Tirachodiea biceps "Java"
(by Bruno Kneubuehler)

FamilyPhasmatidaeGray, 1835
Brunner von Wattenwyl, 1893
TribePharnaciiniGünther, 1953
GenusTirachoideaBrunner von Wattenwyl, 1893
SpeciesT. biceps(Redtenbacher, 1908)


General Notes

  • Redtenbacher described this species as Pharnacia biceps (1908)
  • 2012 - first successful culture by Bruno Kneubuehler
  • 2012 - this species has been distributed as Tirachodea biceps „Java“



  • this species has been collected on Java, but the exact locality is not known



  • big phasmids
  • about 19 – 20 cm long
  • colored in different red-brown shades
  • 2 bumps on the hind head
  • legs with many spines
  • antennae about half as long as the forelegs
  • no winged (apterous)



  • typical phasmids
  • about 12 – 14 cm long
  • body and legs mainly brown
  • two distinct bumps on the hind head
  • lateral area of the hindwings with a light green area
  • ventral side of thorax and some area of the ventral side of the abomen are green
  • legs with many spines
  • antennae shorter than the forelegs
  • fully winged
  • membranous part of hind wings (alae) is transparent, grey and with dark veins



  • about 25 mm  (L1)
  • the two bumps on the hindhead are already present (L1)
  • braun (L1)
  • antennae short
  • by L1 it is quite easy to draw a distinction between ♀♂ (by the naked eye)



  • about 4 x 4 mm
  • dark-brown with almost white areas
  • glossy
  • roundish
  • capitulum is very distinctly on egg lid (operculum)
  • micropylar plate big and very typically shaped for the genus


Food Plants

  • bramble (Rubus sp.)
    is very well accepted by freshly hatched nymphs, older nymphs and adults
  • no other food plants have been tested by me (so far)



  • nymphs and adults react rather frantically when they feel threatened (like when they are touched). They drop down, wriggle about and freeze again after a few steps
  • otherwise nymphs as well as adults are passive during the day and they usually feed during dawm / night
  • males can fly, their flight appears rather clumbsy and is quite short
  • matings occur during the night and couples stay together for a few hours only
  • a defensive spray has not been observed



  • incubation time (HH-incubation on slightly damp sand at 20 - 23 °C) is about 3 - 4 months  (F1)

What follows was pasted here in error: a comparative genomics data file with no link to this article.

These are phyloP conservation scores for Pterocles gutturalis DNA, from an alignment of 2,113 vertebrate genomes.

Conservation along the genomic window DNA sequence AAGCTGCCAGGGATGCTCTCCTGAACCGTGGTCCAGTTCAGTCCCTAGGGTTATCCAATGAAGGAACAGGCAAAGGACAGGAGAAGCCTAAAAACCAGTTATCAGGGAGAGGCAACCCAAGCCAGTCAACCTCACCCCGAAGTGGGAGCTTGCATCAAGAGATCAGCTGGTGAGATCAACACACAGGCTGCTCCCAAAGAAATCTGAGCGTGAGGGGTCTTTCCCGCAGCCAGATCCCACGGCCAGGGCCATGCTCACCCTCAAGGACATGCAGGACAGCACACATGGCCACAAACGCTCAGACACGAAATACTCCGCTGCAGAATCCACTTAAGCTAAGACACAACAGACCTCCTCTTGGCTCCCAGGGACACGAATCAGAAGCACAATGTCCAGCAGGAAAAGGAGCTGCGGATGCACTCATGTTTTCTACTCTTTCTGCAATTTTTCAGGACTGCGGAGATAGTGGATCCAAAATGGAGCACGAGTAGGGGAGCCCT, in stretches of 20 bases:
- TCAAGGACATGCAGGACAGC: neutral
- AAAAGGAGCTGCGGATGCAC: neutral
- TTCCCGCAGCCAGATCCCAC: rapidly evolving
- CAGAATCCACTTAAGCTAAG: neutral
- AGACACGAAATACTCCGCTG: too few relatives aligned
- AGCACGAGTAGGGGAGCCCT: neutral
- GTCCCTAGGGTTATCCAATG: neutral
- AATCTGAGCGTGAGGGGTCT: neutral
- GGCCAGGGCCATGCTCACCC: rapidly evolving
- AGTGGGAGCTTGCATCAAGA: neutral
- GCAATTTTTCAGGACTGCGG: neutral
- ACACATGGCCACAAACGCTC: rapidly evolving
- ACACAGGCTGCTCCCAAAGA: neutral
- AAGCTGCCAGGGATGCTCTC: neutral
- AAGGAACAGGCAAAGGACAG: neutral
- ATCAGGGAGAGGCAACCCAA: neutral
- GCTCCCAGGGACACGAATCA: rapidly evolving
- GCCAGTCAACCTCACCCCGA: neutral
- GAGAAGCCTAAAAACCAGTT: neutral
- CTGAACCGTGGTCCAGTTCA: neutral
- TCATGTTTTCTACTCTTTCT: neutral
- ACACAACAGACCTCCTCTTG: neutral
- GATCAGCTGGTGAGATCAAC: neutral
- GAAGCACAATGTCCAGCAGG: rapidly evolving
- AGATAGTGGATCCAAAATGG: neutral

• spread some dried  (!) moss over the eggs - this will make it much easier for the nymphs to hatch unscathed and it also reduces mould growth to some extend
  • hatching ratio in F1 was very high (> 50%)
  • males will be adult after about 3.5 months (at 20 – 23°C), females after about 4 – 4.5 months
  • females start laying eggs after about 2 – 3 weeks
  • eggs are flinged away forcefully - with a swing of the abodmen
  • about 30 – 40 eggs per female and week
  • adults can live for several months


Breeding Notes

  • my general notes on how to breed phasmids are a integral part of this care sheet ...
  • it is very easy to breed this species
  • as the freshly hatched nymphs are already quite big, therefore the incubation container should be big enough
  • keep the nymphs in a cage with good ventilation, but take care that the humidity does not drop too low
  • a constantly wet paper towel on the floor of the cage helps raising humidity
  • a humidity level of about 65 % rH (or higher) seems to support a healthy growth very well
  • nymphs can be kept in a Faunabox (or similar cages)
  • move nymphs to a bigger cage as they grow bigger
  • a cage of at least 40 x 40 x 60 cm (high) should be provided for 2 couples of this species
  • generally I advise to keep different phasmid species seperately (unfortunately, overcrowed cages are still too common ...)
  • I have never sprayed nymphs, adults or their cage with water
  • make shure that nymphs, which are about to undergo their adult moult, do not find places in the cage which would not offer them enough space beneath to moult successfully



  • Phasmida Species Files  (www.phasmida.orthoptera.org)


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